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Brain-Behavior Links in Normative and Clinical Samples

Elaborating links between the brain network and behavior is critical for better understanding normative development as well as deviations from this normative pattern in clinical samples. We develop methods to computationally characterize links between the brain and behavior.


Classification accuracy (y-axis) with different age groups in years (x-axis), when using structural connectivity patterns (a) and behavioural patterns (b). Box plots depict the range of the classification accuracy as estimated using 10-fold cross validation, repeated by100 randomization. For both cases, the average classification accuracy increases steadily across development, although the structural scores show a higher increase.
Abnormal edges are shown for (a) traumatic brain injury (TBI) sample and (b) healthy controls (HC) sample. Edge width is proportional to the number of times (across participants) that an edge is identified as being abnormal. The weights of edges (c) as computed by edge betweenness centrality are shown for top weighted 200 edges. The most affected edges are those that connect important hub regions including thalamus, putamen, hippocampus, and insula.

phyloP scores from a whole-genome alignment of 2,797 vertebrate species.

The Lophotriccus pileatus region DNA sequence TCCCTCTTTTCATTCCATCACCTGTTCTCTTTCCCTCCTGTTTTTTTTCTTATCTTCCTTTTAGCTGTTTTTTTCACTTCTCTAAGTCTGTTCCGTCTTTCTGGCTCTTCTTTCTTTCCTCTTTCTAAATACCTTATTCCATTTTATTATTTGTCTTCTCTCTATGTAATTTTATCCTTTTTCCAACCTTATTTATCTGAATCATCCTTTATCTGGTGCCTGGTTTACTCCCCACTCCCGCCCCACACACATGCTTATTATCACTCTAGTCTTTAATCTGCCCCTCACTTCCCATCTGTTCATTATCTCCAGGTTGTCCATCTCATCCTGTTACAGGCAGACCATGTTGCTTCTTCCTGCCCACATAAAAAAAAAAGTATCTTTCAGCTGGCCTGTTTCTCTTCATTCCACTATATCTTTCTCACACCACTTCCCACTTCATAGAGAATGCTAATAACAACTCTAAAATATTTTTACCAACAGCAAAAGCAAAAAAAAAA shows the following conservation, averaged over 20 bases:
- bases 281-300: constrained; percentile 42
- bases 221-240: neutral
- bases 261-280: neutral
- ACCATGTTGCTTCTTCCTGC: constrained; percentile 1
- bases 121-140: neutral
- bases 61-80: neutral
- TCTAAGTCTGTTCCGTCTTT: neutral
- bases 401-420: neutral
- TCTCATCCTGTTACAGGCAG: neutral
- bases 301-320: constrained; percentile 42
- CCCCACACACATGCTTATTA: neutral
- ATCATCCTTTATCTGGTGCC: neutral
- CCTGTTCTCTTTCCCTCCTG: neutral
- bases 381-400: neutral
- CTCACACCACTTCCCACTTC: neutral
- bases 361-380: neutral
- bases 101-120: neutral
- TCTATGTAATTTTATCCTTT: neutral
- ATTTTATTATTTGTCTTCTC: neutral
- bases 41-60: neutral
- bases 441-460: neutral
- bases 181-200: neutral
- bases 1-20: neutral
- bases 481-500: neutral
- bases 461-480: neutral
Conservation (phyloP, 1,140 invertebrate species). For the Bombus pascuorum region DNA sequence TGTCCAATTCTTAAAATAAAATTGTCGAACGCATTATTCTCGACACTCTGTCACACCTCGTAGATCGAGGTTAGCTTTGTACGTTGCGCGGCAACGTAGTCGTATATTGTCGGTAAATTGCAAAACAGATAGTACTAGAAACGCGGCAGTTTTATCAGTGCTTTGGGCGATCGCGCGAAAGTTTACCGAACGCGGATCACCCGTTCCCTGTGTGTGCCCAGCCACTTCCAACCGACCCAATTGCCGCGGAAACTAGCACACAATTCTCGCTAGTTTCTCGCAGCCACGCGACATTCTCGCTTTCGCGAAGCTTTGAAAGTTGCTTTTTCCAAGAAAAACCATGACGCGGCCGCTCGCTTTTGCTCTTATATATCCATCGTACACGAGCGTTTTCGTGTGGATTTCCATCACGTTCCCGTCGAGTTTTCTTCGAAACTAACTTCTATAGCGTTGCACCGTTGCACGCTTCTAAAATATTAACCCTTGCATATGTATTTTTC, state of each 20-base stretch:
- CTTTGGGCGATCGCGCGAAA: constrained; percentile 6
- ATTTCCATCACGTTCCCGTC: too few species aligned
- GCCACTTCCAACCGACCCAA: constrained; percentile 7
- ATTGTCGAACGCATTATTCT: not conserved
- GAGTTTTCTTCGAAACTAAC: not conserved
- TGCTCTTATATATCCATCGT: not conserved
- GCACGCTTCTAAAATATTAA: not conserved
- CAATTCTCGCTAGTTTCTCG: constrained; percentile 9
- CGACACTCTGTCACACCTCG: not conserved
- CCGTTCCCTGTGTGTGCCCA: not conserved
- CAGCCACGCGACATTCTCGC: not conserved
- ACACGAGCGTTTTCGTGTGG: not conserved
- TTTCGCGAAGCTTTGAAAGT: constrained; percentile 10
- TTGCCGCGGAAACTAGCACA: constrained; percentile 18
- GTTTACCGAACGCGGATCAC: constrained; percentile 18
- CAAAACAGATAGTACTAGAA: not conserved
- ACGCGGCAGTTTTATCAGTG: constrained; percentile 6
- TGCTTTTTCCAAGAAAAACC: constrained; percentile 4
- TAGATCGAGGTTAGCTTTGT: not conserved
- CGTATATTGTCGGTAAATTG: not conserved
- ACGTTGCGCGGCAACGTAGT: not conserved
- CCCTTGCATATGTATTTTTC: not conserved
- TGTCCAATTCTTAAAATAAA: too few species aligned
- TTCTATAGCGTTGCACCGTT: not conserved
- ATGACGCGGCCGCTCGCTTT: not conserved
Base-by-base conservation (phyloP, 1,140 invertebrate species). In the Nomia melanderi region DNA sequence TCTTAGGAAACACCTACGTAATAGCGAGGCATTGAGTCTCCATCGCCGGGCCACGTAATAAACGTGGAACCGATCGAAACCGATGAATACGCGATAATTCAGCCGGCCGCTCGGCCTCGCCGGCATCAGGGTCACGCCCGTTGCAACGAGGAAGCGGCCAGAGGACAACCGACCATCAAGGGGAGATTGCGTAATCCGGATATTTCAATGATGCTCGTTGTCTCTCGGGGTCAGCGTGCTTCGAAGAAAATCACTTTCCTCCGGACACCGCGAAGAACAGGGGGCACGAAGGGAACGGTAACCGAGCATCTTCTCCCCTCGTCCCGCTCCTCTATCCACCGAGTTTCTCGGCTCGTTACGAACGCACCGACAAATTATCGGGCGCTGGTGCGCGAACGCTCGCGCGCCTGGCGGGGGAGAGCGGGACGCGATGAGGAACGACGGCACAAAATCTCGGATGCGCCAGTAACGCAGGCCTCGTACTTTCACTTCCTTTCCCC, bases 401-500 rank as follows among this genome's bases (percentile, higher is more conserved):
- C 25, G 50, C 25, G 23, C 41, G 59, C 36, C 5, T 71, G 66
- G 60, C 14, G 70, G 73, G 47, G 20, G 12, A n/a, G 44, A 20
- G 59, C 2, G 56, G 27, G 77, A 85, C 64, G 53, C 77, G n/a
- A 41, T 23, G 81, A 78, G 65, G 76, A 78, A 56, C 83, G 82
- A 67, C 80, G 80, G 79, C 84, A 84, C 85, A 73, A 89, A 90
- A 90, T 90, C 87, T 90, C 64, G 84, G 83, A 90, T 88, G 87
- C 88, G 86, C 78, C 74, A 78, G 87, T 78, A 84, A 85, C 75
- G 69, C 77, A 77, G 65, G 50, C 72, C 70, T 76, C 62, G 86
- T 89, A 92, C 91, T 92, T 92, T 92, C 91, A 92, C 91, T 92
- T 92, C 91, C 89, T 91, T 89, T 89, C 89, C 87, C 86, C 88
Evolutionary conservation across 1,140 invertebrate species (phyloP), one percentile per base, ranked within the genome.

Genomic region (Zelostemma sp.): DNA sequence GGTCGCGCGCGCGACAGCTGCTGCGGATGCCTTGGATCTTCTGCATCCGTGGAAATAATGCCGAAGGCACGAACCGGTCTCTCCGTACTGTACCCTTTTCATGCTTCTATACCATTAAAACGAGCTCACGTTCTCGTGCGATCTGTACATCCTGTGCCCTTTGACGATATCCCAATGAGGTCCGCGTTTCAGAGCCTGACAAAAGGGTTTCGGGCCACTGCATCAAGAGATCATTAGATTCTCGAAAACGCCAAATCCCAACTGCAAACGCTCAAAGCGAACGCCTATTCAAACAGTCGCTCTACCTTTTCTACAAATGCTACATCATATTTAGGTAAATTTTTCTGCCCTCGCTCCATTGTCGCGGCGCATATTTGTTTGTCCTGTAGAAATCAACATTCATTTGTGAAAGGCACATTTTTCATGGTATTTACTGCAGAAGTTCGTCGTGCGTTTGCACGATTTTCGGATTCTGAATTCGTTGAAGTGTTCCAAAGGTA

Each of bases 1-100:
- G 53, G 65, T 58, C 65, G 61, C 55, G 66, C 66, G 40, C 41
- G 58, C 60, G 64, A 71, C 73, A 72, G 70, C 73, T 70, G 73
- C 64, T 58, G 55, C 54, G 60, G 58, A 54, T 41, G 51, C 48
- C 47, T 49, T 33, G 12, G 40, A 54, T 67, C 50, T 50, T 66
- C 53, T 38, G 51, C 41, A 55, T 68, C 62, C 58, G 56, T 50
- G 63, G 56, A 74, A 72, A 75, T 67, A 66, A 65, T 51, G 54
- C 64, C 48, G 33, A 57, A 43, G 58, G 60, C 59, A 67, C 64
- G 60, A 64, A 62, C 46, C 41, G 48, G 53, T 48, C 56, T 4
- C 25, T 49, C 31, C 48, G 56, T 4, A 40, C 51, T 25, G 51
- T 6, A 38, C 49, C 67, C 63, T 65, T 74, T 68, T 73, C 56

Correlation between Disruption Index of the Structural Connectome (DISC) and cognitive measures for participants with TBI. Four approaches for edge weights when calculating DISC were compared.

Source Codes
DISC: Disruption Index of the Structural Connectome

Publications
Tunç B, Solmaz B, Parker D, Satterthwaite T D, Elliott M A, Calkins M E, Ruparel K, Gur R E, Gur R C, Verma R, Establishing a link between sex-related differences in the structural connectome and behaviour, Philosophical transactions of the Royal Society of London. Series B, Biological sciences, 371:1688, 20150111, 2016
Solmaz B, Tunç B, Parker D, Whyte J, Hart T, Rabinowitz A, Rohrbach M, Kim J, Verma R, Assessing connectivity related injury burden in diffuse traumatic brain injury, Human brain mapping, 38:6, 2913-2922, 2017

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